An illustration showing the plan of the space bubbles in place. Image Credit: MIT.

MIT Wants to Build a Space “Raft” the Size of Brazil to Fight Climate Change

A group of scientists from MIT has devised a dystopian plan to reduce greenhouse gas emissions: build a space "raft" the size of Brazil, equip it with "space bubbles" and try to block off or reflect a fraction of sunlight.

In an effort to prevent a climate disaster, MIT engineers have devised a dystopian plan to reduce greenhouse gas emissions.

Increasing global temperatures compel us to ask: has our negative impact gone too far? Is it too late for us to reverse the damage done?

MIT’s transdisciplinary team is currently developing an approach that complements current climate adaptation and mitigation solutions: Space Bubbles.

Space Bubbles and a Space “raft” the size of Brazil

As a result of an idea initially proposed by Robert Angel, it involves deploying a space raft that consists of small inflatable bubbles aimed to shield the Earth from a small amount of solar radiation.

The project belongs to a set of solar geoengineering technologies that reduce climate change by reflecting a fraction of sunlight.

This method poses less risk of disrupting our fragile ecosystems than other geoengineering methods, such as dissolving gases in the stratosphere to increase their albedo effect.

This raft, which is estimated to be about the size of Brazil, would be suspended in space around the Lagrangian Point L1, a place between Earth and the Sun where their gravitational attraction cancels each other out.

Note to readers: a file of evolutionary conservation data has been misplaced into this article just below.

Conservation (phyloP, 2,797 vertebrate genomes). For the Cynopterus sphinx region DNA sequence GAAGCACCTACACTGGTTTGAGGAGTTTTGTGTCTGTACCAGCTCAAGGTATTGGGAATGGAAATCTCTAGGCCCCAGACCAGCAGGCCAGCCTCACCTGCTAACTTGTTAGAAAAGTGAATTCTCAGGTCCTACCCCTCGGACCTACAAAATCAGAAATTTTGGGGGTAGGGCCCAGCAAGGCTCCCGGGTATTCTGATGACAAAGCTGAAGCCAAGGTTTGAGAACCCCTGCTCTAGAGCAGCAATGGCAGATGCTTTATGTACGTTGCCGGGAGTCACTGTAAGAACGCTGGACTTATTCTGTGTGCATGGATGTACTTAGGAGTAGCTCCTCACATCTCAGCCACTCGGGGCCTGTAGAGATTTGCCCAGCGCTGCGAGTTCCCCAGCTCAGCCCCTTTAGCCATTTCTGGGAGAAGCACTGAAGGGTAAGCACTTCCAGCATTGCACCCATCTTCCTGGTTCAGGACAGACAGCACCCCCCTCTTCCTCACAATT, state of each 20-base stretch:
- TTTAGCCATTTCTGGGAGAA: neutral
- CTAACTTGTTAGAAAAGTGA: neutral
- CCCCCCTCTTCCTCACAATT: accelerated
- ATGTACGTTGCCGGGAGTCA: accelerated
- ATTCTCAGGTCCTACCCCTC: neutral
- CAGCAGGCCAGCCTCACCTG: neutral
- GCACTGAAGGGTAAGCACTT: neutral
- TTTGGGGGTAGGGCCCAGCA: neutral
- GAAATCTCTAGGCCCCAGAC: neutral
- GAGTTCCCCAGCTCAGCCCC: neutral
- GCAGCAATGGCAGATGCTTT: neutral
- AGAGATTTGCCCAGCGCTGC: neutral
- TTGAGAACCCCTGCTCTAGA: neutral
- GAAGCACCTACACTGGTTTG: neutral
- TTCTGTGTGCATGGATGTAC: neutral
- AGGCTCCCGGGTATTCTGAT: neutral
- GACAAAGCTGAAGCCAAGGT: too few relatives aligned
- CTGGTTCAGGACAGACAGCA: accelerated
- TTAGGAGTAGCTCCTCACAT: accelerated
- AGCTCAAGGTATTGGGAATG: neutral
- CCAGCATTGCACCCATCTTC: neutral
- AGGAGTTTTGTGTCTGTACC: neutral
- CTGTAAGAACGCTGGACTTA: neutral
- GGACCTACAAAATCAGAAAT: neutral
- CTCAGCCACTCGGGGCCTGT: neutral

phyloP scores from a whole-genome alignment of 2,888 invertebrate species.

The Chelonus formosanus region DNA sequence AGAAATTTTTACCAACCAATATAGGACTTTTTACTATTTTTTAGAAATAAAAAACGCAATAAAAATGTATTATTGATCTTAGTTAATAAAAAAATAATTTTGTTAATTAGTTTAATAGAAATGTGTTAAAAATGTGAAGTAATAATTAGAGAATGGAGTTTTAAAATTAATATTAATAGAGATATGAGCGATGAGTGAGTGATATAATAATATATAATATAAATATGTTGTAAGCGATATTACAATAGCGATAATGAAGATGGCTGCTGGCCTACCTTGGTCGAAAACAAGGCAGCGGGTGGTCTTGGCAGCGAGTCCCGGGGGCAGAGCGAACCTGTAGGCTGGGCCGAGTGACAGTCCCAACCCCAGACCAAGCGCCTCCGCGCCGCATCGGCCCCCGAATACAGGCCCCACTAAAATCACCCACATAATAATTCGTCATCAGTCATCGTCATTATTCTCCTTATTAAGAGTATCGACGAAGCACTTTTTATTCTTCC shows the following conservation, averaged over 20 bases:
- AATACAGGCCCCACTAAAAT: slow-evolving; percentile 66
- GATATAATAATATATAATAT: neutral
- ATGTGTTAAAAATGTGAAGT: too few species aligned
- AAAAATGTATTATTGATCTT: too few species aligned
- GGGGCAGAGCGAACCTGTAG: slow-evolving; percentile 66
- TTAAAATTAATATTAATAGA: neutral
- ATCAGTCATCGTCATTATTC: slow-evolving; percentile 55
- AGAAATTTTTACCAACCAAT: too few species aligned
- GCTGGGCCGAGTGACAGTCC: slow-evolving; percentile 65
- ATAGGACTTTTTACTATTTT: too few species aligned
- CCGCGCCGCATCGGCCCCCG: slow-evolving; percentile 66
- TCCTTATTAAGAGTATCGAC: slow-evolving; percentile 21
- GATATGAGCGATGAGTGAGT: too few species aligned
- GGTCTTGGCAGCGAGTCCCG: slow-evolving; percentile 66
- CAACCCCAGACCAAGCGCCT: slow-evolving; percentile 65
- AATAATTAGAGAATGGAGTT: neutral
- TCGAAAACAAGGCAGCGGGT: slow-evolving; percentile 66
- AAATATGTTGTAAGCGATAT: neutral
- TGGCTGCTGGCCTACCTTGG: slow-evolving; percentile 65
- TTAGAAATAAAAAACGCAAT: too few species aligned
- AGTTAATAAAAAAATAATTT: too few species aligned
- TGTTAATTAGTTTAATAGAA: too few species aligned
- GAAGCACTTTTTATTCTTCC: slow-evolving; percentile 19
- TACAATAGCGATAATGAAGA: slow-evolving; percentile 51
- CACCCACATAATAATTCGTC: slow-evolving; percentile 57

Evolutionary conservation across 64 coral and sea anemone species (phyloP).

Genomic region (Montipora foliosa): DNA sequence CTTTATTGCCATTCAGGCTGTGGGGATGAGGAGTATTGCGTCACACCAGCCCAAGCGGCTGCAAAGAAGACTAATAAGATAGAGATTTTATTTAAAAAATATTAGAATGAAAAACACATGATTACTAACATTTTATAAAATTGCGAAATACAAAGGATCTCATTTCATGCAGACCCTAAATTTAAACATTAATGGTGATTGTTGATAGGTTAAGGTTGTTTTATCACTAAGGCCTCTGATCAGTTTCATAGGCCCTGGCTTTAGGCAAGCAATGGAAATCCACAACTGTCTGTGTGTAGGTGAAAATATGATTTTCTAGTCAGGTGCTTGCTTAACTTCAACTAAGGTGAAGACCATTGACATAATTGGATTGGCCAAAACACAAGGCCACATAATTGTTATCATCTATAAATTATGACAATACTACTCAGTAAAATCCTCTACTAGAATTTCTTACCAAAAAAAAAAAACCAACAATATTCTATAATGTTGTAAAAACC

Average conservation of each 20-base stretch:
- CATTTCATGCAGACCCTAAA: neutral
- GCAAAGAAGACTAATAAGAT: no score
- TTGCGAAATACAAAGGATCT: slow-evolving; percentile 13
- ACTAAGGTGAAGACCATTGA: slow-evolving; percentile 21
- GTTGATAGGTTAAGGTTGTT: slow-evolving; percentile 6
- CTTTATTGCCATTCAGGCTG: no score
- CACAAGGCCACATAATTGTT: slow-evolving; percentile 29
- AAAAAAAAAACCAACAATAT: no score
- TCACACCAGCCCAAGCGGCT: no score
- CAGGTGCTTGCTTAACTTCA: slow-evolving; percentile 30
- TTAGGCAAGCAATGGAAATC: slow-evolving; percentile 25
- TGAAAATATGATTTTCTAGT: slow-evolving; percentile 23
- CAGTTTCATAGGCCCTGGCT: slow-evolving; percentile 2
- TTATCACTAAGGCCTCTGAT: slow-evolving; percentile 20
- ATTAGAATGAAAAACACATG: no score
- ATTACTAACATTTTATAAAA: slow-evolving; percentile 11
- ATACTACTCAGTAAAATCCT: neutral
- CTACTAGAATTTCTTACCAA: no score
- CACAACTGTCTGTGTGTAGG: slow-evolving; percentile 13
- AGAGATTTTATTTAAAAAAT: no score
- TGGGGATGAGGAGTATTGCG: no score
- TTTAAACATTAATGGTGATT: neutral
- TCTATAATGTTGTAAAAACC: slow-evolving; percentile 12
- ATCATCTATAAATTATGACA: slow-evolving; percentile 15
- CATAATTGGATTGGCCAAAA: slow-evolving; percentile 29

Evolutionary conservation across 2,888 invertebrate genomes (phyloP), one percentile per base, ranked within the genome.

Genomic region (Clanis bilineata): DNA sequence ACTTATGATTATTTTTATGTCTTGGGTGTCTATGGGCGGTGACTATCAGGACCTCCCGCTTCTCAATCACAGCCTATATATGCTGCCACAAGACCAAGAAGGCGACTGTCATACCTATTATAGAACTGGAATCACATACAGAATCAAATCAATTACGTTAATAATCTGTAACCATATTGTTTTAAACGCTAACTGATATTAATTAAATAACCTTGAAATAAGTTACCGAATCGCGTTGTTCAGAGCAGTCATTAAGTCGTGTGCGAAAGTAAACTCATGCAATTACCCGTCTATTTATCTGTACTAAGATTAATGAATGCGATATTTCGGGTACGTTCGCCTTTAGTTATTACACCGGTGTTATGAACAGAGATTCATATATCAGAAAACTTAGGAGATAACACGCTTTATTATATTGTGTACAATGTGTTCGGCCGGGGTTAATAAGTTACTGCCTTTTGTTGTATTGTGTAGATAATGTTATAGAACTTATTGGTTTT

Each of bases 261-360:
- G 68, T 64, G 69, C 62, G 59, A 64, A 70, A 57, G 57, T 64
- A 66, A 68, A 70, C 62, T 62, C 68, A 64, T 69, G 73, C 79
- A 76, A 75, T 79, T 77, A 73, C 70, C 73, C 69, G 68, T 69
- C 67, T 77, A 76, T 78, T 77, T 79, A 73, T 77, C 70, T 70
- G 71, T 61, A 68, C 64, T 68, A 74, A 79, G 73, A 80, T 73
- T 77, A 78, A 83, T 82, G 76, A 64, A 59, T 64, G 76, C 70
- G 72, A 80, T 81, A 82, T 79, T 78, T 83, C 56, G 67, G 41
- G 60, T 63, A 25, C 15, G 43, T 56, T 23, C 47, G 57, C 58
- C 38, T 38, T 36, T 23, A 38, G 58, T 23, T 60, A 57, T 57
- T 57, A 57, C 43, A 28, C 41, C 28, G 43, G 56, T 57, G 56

Several questions are addressed in this proposal. For example, what is the most suitable material for bubbles to endure space conditions?

How can these bubbles be made and deployed in space? What is the most effective way to make the shield fully reversible? Are there any long-term effects on the ecosystem of the Earth?

As part of MIT’s interdisciplinary research program, the team also wants to foster discussion about the challenges presented by solar geoengineering.

“We believe that advancing solar shield feasibility studies to the next level could help us make more informed decisions in the coming years should geoengineering approaches become urgent,” said Professor Carlo Ratti of the MIT Senseable City Lab.

“The project should not be seen as a replacement for current adaptation and mitigation efforts, but as a backup solution in case things get out of hand,” he clarified.

In preliminary experiments, thin-film bubbles can be inflated at temperatures of -50 degrees Celsius (-58 degrees Fahrenheit) to a pressure of about three-thousandths of an atmosphere. According to MIT, it may even be possible to manufacture the bubbles directly in outer space, which would facilitate the creation of an extensive deflective raft between the Earth and the Sun.

However, we need to do much more work before even considering implementing the plan.

MIT and their fight against climate change

MIT has previously presented different ideas on how humankind could fight off climate change.

One of the previously proposed ideas involved spraying the sky with reflective particles to allow our planet to cool down.

Scientists suggest spraying fine mixtures of sulfur dioxide, alumina, or calcium carbonate to cool down our planet into its stratosphere.

In order to determine if their plan works, researchers would use sensors to measure particles’ reflectivity, dispersal, and interaction with chemicals in the atmosphere.

Read more here about the project here.


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Written by Ivan Petricevic

I've been writing passionately about ancient civilizations, history, alien life, and various other subjects for more than eight years. You may have seen me appear on Discovery Channel's What On Earth series, History Channel's Ancient Aliens, and Gaia's Ancient Civilizations among others.

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